SOUTH ST. PAUL, Minn. (WCCO/AP) — Gov. Mark Dayton says early planning will be the key to successfully combat expected widespread flooding this spring.
Dayton spoke Wednesday in South St. Paul, at a meeting that included municipal, law enforcement and emergency officials from several cities.
“When it melts, how fast it melt and the like. Given the volume of snow we had just over the weekend, every bit of that adds to what’s already a serious situation,” said Dayton.
Dayton and state emergency manager Kris Eide say it’s too early to tell how last weekend’s heavy snow will affect the flood threat across southern Minnesota, but they say it has them concerned.
“We know what our worst case is and we can prepare for that,” said Eide.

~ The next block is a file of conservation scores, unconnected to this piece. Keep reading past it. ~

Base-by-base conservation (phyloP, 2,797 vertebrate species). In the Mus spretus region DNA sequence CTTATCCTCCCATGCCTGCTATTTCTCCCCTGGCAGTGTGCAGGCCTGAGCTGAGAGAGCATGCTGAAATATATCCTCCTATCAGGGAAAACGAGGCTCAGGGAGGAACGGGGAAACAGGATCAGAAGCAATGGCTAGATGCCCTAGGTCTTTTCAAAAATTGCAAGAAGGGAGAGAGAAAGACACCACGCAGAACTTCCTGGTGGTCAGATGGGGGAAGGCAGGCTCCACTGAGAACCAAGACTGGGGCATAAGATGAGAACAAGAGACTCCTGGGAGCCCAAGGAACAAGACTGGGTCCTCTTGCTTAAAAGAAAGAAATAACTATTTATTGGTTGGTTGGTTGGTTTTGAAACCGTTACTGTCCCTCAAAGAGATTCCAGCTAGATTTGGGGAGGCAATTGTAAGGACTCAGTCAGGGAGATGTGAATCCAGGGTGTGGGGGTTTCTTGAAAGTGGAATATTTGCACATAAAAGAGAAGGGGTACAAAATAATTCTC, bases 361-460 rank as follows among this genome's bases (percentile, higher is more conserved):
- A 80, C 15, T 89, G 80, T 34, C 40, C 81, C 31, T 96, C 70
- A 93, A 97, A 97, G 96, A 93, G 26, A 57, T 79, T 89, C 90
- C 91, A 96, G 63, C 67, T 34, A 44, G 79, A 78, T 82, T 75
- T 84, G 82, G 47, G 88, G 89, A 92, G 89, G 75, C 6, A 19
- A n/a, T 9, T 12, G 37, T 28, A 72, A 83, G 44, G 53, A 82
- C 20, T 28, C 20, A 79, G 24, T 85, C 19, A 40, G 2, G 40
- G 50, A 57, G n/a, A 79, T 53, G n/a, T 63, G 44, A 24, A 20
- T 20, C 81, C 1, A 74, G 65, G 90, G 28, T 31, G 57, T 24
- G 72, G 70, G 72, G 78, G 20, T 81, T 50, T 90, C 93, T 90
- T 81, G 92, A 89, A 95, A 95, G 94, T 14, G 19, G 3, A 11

Wednesday’s meeting was one of several that authorities are having in communities across the state as they get a head start on preparations for what is expected to be a serious flood season. A snowy winter has officials on guard for flooding along the Mississippi River and other major Minnesota waterways.
What’s unusual this year is that floods predicted statewide could occur at the same time. The 14,000-member National Guard is near full strength, prepared to be deployed at the area’s most affected, which could be the Red River Valley and the southern third of Minnesota.
“We know with the reports we’ve, the snow we’ve had in Minnesota this year, we’re gonna see some flooding, some place, some time,” said Minnesota National Guard Adjutant General Richard C. Nash.
The hurry-up flood preps underway include early positioning of light and heavy equipment in different parts of the state. The only problem is that it’s still too early to tell just how bad it will be.
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